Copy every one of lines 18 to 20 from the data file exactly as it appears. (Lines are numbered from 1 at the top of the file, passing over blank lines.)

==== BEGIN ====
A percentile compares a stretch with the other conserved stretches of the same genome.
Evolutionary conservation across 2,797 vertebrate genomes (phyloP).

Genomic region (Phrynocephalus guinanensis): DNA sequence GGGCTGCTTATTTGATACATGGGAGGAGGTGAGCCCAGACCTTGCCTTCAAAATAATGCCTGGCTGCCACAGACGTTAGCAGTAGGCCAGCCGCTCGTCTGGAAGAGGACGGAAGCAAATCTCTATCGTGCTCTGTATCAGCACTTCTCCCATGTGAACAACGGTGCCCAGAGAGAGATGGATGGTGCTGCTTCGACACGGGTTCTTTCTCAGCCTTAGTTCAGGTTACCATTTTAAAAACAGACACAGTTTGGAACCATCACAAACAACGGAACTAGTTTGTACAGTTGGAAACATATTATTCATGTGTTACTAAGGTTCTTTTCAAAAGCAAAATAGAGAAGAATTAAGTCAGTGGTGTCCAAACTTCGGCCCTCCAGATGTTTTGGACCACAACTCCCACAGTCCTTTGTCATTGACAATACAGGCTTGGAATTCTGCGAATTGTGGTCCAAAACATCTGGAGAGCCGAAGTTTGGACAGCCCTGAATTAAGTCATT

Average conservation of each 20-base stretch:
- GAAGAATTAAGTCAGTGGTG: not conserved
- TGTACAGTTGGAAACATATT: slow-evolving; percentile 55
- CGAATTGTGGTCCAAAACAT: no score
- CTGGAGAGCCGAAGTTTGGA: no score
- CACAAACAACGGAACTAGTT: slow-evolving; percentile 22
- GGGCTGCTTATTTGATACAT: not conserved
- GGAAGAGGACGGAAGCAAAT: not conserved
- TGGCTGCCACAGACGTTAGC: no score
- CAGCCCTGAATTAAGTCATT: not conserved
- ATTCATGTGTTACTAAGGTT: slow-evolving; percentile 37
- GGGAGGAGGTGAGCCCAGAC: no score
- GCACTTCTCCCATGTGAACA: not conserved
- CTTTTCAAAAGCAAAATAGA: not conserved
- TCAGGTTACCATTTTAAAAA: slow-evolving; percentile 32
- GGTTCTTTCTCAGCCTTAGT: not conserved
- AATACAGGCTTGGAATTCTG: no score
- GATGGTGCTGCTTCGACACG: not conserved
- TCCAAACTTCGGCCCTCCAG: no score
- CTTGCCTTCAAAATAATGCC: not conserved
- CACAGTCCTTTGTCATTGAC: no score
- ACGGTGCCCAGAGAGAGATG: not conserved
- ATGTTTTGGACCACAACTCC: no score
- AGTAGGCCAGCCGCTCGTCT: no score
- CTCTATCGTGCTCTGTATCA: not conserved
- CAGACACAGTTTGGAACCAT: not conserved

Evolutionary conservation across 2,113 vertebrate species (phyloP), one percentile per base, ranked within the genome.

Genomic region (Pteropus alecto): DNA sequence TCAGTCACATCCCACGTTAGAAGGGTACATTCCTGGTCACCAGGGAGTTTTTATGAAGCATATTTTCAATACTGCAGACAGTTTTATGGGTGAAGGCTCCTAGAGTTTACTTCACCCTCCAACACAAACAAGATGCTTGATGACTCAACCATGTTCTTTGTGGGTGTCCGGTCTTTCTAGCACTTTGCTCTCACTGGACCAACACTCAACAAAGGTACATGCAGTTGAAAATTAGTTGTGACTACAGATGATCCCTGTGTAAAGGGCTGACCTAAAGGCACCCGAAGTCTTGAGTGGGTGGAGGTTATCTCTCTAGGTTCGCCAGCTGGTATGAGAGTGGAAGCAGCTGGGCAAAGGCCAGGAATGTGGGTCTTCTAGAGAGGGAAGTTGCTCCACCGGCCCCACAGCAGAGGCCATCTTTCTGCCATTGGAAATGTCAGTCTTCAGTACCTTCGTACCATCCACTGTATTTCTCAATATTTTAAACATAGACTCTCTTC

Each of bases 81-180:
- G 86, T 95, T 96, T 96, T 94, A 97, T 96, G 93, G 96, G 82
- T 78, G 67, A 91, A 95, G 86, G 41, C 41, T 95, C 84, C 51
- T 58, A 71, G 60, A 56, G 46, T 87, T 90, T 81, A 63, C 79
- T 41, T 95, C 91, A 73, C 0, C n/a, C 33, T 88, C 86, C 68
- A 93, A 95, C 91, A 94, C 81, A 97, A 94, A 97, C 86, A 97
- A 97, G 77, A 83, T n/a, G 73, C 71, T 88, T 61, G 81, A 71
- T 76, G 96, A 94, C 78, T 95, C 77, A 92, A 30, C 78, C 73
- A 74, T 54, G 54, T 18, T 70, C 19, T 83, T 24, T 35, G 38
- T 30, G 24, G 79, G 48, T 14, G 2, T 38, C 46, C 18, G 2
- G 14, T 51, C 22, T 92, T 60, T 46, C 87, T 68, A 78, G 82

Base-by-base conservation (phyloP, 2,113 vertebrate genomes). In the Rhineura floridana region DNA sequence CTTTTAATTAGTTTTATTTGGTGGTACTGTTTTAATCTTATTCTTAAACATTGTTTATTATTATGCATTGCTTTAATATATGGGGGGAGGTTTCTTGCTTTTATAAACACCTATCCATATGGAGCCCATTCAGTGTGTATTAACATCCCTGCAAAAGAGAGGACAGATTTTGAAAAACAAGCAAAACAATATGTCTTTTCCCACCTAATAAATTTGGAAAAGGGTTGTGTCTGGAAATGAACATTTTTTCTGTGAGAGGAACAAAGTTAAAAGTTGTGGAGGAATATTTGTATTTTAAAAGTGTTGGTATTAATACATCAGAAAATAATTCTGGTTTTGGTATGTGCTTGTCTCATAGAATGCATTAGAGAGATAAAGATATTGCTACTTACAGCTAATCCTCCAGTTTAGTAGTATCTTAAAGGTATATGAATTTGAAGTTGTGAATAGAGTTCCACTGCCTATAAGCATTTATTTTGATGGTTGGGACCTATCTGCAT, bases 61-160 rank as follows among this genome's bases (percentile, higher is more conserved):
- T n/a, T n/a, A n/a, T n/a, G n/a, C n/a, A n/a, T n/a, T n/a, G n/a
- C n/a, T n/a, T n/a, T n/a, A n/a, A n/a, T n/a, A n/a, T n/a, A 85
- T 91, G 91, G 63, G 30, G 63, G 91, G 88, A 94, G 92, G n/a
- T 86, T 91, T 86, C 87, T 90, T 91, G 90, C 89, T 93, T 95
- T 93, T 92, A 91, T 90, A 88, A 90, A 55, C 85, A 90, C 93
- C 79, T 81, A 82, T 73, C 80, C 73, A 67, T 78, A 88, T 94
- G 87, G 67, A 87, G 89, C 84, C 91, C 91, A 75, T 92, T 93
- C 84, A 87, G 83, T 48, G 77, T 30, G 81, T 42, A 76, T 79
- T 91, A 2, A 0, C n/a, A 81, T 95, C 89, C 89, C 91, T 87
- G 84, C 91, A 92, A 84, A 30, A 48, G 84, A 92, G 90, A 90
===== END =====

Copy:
- TCAGGTTACCATTTTAAAAA: slow-evolving; percentile 32
- GGTTCTTTCTCAGCCTTAGT: not conserved
- AATACAGGCTTGGAATTCTG: no score